6 If we say that we have fellowship with Him and yet walk in the darkness, we lie and do not practice the truth;
7 but if we walk in the light as He Himself is in the light, we have fellowship with one another, and the blood of Jesus His Son cleanses us from all sin.
8 If we say that we have no sin, we are deceiving ourselves, and the truth is not in us.
9 If we confess our sins, He is faithful and righteous to forgive us our sins and to cleanse us from all unrighteousness.
Notice in verse nine that the blood of Jesus in His sacrificial death for sin cleanses the believer from ALL sin. Not some sin, or this sin but not that sin; ALL sin. And verse nine says when we confess our sin, He cleanses us from ALL unrighteousness.
In verse eight the Holy Spirit warns us against denying the reality of sin, as Dr. Collins does when he calls abortion an “elective pregnancy termination” rather than sin. So again, Dr. Collins sets himself against Scripture and proves to be an unreliable guide to the thousands he influences.
His denial that abortion is sin but rather a euphemistic “elective pregnancy termination” actually hurts people more than coronavirus, because it hinders people from seeking the life-giving spiritual water and cleansing blood of Christ. It’s only the conviction of sin by the Word of God and the Spirit of Christ that causes the heart to see the need for Christ; no conviction, no conversion.
As Paul warns us in Romans 16:17 of all false prophets, this man should be “marked and avoided”. And now to the next two arguments Dr. Collins makes to justify the use of vaccines tied to an aborted fetus:
2) Abortions in the Netherlands – where this particular abortion occurred – were then and now legal, and thus this particular abortion is of no moral consequence.
Because something is legal under a particular government, does that make it moral and pleasing in the eyes of God? Prostitution is legal in some localities of Nevada, and yet God forbids it in I Corinthians 6:16-18, 16 “Or do you not know that the one who joins himself to a harlot is one body with her? For He says, “The two will become one flesh.”
17 But the one who joins himself to the Lord is one spirit with Him.
18 Flee immorality. Every other sin that a man commits is outside the body, but the immoral man sins against his own body.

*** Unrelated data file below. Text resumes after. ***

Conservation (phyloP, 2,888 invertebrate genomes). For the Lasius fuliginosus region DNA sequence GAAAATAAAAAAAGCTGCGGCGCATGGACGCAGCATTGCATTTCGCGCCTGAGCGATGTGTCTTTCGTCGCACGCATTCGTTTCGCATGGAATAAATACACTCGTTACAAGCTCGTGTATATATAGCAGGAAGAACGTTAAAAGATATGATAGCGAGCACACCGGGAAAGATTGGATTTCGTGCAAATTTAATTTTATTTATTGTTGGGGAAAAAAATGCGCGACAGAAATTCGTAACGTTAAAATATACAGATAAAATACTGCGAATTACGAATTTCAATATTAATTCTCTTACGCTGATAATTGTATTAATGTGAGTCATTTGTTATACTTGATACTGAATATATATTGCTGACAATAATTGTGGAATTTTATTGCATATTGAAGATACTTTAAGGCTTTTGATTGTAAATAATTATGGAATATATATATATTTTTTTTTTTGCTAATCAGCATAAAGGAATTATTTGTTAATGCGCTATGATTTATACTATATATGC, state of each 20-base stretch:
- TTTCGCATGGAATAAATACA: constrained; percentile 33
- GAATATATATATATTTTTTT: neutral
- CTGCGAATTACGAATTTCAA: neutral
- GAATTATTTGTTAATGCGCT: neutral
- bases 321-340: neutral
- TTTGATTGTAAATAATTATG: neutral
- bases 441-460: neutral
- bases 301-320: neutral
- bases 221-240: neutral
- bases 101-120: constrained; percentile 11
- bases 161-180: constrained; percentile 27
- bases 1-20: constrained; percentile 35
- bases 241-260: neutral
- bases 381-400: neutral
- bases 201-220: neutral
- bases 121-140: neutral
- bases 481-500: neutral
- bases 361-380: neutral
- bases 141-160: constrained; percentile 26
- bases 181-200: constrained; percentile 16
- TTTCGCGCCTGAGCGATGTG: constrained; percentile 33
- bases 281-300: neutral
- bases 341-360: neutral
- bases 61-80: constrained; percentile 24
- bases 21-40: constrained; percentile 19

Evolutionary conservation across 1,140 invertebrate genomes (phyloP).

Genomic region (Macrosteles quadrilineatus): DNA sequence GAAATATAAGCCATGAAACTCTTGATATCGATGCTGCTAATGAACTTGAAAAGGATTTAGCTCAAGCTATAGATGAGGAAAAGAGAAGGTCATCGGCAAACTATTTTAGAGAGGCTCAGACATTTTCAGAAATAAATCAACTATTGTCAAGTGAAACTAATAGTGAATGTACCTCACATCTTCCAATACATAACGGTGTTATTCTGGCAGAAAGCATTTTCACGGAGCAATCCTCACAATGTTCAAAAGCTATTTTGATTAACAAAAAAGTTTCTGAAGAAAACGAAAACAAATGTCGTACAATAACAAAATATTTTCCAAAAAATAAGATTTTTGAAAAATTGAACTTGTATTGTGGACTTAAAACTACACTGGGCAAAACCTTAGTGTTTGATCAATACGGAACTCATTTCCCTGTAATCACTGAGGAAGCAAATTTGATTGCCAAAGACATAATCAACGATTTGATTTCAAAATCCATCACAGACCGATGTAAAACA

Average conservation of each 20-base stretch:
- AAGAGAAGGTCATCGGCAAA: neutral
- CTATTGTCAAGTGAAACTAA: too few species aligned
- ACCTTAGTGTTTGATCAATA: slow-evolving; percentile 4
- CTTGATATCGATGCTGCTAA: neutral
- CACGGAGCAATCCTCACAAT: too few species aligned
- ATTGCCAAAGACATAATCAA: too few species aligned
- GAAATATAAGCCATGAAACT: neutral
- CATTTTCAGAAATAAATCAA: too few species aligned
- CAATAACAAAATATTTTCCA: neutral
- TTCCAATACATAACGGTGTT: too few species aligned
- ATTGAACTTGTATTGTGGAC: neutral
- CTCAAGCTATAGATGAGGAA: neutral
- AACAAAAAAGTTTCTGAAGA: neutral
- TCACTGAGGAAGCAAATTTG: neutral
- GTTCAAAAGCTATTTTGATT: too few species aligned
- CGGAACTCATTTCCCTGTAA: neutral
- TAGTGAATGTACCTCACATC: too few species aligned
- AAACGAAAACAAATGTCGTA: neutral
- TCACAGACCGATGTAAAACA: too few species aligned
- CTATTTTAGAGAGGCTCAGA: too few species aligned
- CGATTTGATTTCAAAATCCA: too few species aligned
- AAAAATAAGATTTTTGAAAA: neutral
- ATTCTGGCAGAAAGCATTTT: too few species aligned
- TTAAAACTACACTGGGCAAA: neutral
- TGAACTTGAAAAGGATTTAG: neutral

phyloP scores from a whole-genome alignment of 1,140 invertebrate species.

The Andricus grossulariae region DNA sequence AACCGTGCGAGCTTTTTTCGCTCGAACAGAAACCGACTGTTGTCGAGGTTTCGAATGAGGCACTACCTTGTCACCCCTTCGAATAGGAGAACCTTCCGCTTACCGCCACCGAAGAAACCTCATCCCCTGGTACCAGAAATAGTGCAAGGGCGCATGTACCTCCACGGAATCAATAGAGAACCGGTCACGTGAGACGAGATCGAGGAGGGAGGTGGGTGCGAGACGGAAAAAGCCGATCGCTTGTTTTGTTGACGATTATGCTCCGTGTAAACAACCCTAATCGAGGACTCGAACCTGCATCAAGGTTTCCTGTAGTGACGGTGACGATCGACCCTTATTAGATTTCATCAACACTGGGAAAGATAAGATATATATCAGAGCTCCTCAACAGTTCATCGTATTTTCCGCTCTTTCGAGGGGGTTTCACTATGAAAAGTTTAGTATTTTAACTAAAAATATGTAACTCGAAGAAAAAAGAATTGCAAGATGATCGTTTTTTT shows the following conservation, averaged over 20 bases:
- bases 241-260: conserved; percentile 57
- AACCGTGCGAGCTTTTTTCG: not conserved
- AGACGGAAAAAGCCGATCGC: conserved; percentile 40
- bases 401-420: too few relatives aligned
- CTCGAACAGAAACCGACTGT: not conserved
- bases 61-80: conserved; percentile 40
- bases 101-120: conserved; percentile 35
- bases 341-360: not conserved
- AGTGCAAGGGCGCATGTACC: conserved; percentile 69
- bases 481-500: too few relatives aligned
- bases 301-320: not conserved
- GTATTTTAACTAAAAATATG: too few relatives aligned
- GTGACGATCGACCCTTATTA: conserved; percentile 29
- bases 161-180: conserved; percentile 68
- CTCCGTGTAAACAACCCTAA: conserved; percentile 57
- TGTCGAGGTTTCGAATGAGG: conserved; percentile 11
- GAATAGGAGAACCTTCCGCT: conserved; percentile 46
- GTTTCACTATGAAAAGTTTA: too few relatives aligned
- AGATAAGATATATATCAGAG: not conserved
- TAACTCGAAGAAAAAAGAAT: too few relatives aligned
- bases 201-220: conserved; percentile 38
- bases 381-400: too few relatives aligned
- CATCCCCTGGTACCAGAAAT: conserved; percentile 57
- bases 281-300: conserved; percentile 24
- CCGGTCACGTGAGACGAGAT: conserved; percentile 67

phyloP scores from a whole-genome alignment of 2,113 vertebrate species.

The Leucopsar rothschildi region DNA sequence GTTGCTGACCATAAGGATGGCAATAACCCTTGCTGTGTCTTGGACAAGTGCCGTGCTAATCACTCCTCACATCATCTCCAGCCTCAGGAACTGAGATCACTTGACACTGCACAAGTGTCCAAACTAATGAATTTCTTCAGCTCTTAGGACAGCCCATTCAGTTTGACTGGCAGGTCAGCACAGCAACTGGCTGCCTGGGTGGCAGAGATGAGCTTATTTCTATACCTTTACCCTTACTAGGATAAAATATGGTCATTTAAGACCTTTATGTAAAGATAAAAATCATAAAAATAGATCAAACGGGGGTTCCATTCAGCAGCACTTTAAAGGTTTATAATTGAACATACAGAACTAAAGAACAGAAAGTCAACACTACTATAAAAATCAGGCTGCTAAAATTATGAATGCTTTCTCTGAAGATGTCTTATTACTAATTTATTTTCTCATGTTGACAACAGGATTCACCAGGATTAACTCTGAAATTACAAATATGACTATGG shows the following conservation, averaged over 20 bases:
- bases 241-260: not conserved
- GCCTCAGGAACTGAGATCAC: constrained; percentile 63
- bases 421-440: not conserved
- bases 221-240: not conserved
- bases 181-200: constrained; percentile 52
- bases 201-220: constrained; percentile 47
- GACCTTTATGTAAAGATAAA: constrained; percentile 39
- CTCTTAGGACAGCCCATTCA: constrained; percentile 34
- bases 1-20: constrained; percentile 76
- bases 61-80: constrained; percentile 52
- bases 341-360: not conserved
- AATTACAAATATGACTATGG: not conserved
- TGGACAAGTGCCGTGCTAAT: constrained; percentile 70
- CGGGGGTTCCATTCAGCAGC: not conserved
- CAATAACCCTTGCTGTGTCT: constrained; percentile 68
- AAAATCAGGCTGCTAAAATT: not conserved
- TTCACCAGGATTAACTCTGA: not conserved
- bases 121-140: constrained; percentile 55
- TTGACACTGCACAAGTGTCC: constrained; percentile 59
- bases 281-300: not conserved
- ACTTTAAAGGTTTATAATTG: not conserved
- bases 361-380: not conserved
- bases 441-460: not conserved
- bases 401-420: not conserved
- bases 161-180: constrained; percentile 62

Should we ignore God and pound on the bawdy house door just because Collins suggests the ethic of the Christian life is, “whatever the law allows?”
Who is this prophet of Baal who bids us wallow in the valley of Sodom when God calls us to scale the heights of Sinai? Collins would have us scratch for dirt and call it gold, when God would have us reach for the stars of heaven and grieve that our hands are still covered in dust.
“Be holy as I am holy”, God commands through the apostle in I Peter 1.
“In your faith supply moral excellence”, this same apostle rouses us in II Peter 1, “and in your moral excellence, knowledge;
6 and in your knowledge, self-control, and in your self-control, perseverance, and in your perseverance, godliness;
7 and in your godliness, brotherly kindness, and in your brotherly kindness, love”.
While Collins implies we can make peace with abortion if it is legal and beneficial, Paul warns us in I Thessalonians 5:22 to “abstain from every form of evil”, and Peter exhorts us in I Peter 3:11, “to turn away from evil and do good”.
As the apostle well says in Ephesians 5:11-12, 11 “And do not participate in the unfruitful deeds of darkness, but instead even expose them;
12 for it is disgraceful even to speak of the things which are done by them in secret. Indeed. The ethic of the Christian life is not, “whatever the law allows”, but rather the holiness and moral goodness the Almighty God calls us to.
3) No new fetal tissues have been used in association with these vaccines, which exempts this abortion that did occur in 1973 from any moral question.
This argument is curious in its incoherence and comical in its naïve expectation that it will be taken seriously. Like a Christmas tree decked in garish lights and cheap tinsel, so this argument comes to us festooned with the babbling incoherence of an infant and the sophomoric zeal of the underclassman.